The holidays are in full swing. You probably have a few more parties to go to before the big day…and a few more situations where you’re trying to figure out how to stick to a somewhat healthy eating routine when there are so many sweets and treats around. We haven’t had to deal with that this year since we’re in Costa Rica, though we really do miss the get-togethers.
But back home with a calendar full of parties, here’s where it’s a good idea to let your hair down just a little bit and don’t get too stressed over every bite. It’s all about habits, right? If the majority of the time you eat healthy, you’ve earned the ability to treat yourself to a few of your favorite guilty pleasures. But if you’re anything like me, you might have a hard time stopping at a few. Despite the fact that I can almost instantaneously feel the stomach pangs after eating a dairy and sugar-laden piece of chocolate, I manage to take a few too many bites before that feeling does kick in. Besides eating at home before the party and sneaking some nuts and a Larabar in my pockets, here are six things I do to help myself stick to my healthy eating habits as closely as possible, even in the hustle and bustle of Christmas fun.
1. Look for the healthiest alternatives. Try to avoid the creamy soups and dressings, opting for less offending foods that may contain some type of a fruit or vegetable ingredient. For dessert, if there’s a dark chocolate option, you’ll consume much less dairy, if any. Yes, it will have sugar, probably even super refined white sugar accompanied by refined flours, so that leads to my second step.
2. Take time in between bites and helpings. Wait five minutes before reaching for more to see if the way it feels in your stomach matches the way it tastes in your mouth. This gives you time to see how your body is going to react to it. I find that when I feel a food hit my stomach hard and leave an unpleasant feeling in my throat rather than the bliss I feel after eating one of the treats we make ourselves, that feeling will overrule the mouth’s urging to take another piece.
3. Smaller plates: less food, fewer stares. When I use the normal dinner plates and then manage to only partially fill it up with the few healthier alternatives available, I find that draws more stares and questions than if I use a smaller plate and make it appear more full. (I once had a cousin look at my plate and ask me what diet I was on. My response: “the living-until-you-die diet.”) If you’re up for that being a topic of conversation than no worries here. But of course with a smaller plate you’ll have less room to scoop up any of the less healthy options that might look appealing in a moment of weakness.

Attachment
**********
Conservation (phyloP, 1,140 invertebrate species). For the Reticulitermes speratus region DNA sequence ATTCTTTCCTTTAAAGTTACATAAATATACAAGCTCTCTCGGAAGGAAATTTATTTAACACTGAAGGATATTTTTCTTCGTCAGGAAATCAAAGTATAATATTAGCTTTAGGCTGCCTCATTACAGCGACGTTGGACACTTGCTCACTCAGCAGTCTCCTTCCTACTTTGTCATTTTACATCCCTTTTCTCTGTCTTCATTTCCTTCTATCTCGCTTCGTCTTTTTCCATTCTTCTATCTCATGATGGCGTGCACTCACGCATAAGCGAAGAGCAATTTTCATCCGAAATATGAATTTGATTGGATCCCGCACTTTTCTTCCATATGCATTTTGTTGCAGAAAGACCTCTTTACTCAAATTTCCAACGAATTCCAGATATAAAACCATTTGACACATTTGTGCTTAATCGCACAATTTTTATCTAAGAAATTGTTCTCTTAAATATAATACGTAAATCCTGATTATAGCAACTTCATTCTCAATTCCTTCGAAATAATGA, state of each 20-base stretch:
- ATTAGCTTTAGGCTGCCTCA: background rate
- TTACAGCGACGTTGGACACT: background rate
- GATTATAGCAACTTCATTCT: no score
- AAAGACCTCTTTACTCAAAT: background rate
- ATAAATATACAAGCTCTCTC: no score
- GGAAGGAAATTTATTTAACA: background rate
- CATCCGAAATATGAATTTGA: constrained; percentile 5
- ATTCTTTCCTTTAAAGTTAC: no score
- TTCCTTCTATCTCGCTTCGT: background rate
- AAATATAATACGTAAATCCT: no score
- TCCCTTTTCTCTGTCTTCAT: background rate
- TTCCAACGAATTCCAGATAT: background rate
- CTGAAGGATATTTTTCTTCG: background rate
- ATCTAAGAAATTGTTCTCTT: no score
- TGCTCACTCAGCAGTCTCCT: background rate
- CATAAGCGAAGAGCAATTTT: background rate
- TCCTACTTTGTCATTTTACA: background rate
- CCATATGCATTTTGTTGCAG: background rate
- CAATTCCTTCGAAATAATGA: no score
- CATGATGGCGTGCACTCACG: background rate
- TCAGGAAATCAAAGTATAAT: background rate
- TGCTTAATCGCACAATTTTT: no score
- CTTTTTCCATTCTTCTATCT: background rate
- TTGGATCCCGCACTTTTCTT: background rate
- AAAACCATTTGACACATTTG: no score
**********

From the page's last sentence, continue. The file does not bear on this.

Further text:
4. Get away from the buffet table. Once you have your food, get away from the buffet line and talk with people somewhere else where you will concentrate on the conversation rather than thinking about grabbing another sample. And remember suggestion number two before considering going back for more.
5. Drink (water) like a fish! Load up on the water before and during the meal. Keeping yourself hydrated will naturally make you feel less hungry and crave healthier options.
6. Pick a treat that you think you like and knock yourself out. Kelli and I did this when we went on our cruise last Christmas. Luckily, we were able to eat very healthy for the entire trip. So on our last day, being a full day on the ship with time to lounge around, we both chose one thing we used to enjoy eating and ate it without any remorse…until the nausea set in! Before I learned about food and health consequences, one of my favorite foods was hot dogs. I went to the buffet line by the pool, asked for a well-grilled hot dog, loaded it up with mustard, ketchup and onions, then went out on the deck to enjoy it. I had a big grin on my face when I took that first bite. A little less of a smile for the second, and by the third, I was ready to make myself throw up just to get it out of me. So, how’s that for a tip? Just choose wisely. Kelli picked crème brulee and loved it (she did remove the burnt crispy sugar topping, which might of helped). Allow yourself everyone once in a while to eat a food you used to enjoy, guilt free. You may love it and enjoy the experience, or like me, you may find out that it would have been better to continue with just the memory of liking that food.
So there you go. Have fun with the friends and family and relax. Sure, you might end up avoiding the majority of things that everyone else is eating. That’s ok. You don’t have to make a scene about it or by any means avoid these gatherings. Take what you can and allow yourself a few guilty pleasures as well.